To determine the effect of active distraction when playing PlayStation® video games, compared to passive distraction when watching a cartoon with audiovisual eyeglasses, on parental perception of patients’ anxiety, and children’s anxiety, pain, behaviour and heart rate during restorative procedures in paediatric dentistry.
Material and methods
Study design: Randomised crossover clinical trial. There were 34 patients in the cartoon film group (passive distraction) and 34 in the Playstation® video game group (active distraction), aged 6–8 years, who required a minimum of 2 visits for restorative treatment. Rimax® iVision 5.0 eyeglasses were used in both groups. Parental perception of patients’ anxiety (Modified Corah Dental Anxiety Scale), and children’s anxiety (Venham Picture Test), pain (Wong-Baker Faces Scale), behaviour (Frankl Scale) and heart rate were evaluated at each of the treatment visits. Preference for and satisfaction with the audiovisual product were also assessed.
There were significant differences in self-reported pain between control (P=0.016) and experimental (P=0.013) visits in both groups, with lower values in the Playstation® video game group. No significant differences were found (P>0.05) in the other variables evaluated with the use of active distraction. A significant increase in heart rate was recorded at each treatment visit (P=0.0001) when the anaesthetic was injected. All the patients wanted to continue watching or playing their chosen cartoon or Playstation® video game during subsequent visits.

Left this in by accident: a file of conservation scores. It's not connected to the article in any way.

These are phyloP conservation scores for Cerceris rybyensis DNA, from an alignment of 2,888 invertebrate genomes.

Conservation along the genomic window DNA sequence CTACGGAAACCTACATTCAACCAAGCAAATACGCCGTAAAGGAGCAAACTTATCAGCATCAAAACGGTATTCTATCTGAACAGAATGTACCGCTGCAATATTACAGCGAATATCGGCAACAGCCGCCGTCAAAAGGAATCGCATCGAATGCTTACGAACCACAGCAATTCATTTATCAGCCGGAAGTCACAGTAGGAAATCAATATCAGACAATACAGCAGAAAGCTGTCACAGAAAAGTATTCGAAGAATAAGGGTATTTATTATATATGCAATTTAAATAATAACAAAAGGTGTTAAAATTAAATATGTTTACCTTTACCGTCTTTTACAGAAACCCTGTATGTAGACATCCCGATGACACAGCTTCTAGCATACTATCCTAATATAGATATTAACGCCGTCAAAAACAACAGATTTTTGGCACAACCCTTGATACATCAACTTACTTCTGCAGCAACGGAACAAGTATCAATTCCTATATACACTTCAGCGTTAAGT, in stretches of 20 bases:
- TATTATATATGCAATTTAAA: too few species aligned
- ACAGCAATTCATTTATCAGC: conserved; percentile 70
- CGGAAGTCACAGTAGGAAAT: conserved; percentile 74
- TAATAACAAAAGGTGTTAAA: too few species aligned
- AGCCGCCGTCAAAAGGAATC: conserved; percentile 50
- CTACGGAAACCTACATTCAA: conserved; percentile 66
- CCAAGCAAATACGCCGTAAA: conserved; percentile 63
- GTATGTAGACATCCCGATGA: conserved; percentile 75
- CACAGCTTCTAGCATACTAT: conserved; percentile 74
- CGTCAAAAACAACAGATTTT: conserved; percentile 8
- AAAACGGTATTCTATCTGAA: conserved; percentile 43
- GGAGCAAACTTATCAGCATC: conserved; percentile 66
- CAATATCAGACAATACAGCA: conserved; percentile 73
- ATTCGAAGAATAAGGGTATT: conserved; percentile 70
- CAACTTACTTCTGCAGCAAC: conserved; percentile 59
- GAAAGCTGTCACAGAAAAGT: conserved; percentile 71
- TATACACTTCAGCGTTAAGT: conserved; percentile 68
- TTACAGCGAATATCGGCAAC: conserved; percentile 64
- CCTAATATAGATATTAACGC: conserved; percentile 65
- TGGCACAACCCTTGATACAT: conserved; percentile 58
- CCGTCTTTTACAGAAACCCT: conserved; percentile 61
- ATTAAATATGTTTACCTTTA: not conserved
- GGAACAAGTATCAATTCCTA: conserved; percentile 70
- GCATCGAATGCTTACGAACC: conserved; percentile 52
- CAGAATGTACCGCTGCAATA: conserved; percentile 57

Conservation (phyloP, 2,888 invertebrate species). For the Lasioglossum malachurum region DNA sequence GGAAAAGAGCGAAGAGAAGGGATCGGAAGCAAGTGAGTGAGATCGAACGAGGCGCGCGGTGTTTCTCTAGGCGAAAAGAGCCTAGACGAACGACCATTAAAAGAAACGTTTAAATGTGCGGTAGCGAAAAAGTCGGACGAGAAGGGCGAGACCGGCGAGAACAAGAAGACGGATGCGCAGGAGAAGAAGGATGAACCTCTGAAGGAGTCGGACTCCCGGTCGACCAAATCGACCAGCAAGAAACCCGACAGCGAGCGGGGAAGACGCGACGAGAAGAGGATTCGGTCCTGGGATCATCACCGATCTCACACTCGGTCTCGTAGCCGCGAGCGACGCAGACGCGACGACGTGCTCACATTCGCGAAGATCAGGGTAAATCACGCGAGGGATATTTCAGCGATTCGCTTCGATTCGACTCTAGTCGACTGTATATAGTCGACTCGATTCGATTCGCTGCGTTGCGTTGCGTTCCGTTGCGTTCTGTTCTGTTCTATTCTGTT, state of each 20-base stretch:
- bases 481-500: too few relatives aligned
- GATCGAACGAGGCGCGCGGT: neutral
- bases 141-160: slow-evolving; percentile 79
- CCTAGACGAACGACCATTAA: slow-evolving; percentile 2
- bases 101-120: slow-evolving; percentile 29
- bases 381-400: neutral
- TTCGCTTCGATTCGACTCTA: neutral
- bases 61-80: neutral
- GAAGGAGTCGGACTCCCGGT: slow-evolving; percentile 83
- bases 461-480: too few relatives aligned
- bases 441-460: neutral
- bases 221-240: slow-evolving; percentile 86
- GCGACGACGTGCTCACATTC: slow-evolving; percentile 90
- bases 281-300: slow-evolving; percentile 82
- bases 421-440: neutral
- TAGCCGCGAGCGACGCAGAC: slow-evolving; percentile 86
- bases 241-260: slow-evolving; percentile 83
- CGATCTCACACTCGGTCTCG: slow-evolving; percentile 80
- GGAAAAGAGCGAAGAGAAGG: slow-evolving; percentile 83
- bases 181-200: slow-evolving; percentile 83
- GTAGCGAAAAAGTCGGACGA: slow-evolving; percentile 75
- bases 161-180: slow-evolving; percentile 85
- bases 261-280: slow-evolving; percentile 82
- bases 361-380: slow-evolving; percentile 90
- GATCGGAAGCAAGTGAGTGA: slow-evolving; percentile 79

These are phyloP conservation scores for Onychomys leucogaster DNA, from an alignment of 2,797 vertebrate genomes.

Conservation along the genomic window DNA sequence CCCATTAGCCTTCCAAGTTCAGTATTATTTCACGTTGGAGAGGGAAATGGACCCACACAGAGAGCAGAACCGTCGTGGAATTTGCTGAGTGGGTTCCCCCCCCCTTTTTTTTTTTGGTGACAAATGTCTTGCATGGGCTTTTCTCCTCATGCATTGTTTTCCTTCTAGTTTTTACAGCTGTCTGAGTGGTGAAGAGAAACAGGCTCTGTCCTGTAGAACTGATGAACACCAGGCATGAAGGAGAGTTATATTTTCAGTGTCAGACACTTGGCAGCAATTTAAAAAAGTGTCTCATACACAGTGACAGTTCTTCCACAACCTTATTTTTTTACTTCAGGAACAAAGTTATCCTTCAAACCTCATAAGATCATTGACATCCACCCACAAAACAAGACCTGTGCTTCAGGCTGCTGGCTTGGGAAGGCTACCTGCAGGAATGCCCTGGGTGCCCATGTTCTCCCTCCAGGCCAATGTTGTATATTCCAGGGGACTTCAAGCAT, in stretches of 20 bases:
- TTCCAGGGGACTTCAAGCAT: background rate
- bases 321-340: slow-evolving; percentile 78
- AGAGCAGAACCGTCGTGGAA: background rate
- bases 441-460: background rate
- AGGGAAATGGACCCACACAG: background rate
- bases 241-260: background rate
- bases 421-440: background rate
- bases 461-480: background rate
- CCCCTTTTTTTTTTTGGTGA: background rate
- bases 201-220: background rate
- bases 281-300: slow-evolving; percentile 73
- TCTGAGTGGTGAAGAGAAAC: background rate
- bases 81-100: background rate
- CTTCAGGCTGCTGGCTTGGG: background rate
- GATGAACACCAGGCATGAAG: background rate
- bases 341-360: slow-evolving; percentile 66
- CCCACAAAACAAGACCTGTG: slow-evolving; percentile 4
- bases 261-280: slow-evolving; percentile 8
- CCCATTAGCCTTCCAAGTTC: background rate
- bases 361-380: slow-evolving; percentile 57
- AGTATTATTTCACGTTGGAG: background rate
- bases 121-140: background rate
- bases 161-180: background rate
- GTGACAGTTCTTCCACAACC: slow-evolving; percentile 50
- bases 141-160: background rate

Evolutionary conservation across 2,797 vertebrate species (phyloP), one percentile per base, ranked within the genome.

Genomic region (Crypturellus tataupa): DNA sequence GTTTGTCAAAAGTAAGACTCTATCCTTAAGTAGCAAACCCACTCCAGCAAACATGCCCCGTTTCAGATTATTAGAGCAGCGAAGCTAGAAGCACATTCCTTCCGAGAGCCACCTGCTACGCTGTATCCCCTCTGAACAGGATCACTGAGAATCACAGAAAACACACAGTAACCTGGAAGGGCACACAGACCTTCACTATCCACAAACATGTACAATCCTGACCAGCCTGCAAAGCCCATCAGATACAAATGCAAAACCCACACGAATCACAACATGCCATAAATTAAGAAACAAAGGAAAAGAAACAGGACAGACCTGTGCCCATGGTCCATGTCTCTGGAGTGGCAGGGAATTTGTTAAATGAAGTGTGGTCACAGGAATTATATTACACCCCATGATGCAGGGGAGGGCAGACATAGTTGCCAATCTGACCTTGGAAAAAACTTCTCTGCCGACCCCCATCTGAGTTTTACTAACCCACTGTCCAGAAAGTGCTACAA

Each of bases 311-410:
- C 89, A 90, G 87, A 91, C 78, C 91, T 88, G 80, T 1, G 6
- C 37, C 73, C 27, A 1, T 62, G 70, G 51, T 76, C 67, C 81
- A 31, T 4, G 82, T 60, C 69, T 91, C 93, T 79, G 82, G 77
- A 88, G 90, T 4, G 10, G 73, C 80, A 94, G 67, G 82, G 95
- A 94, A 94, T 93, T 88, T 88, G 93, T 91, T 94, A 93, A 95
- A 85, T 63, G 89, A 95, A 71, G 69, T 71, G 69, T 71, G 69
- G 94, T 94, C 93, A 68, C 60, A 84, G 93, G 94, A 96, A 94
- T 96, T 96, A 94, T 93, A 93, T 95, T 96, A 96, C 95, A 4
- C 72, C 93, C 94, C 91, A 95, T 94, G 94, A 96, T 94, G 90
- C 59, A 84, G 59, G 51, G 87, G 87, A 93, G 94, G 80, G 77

The use of PlayStation® video games for active audiovisual distraction, compared with passive distraction with a cartoon, improved self-reported pain but did not reduce parents’ perception of patients’ anxiety, pain, global behaviour, or heart rate. Both distraction methods were accepted by paediatric patients.
Vol.22 – n.3/2021
Harvard: F. Guinot, M. Mercadé, L. Oprysnyk, A. Veloso, J. R. Boj (2021) "Comparison of active versus passive audiovisual distraction tools on children’s behaviour, anxiety and pain in paediatric dentistry: a randomised crossover clinical trial", European Journal of Paediatric Dentistry, 22(3), pp230-236. doi: 10.23804/ejpd.2021.22.03.10
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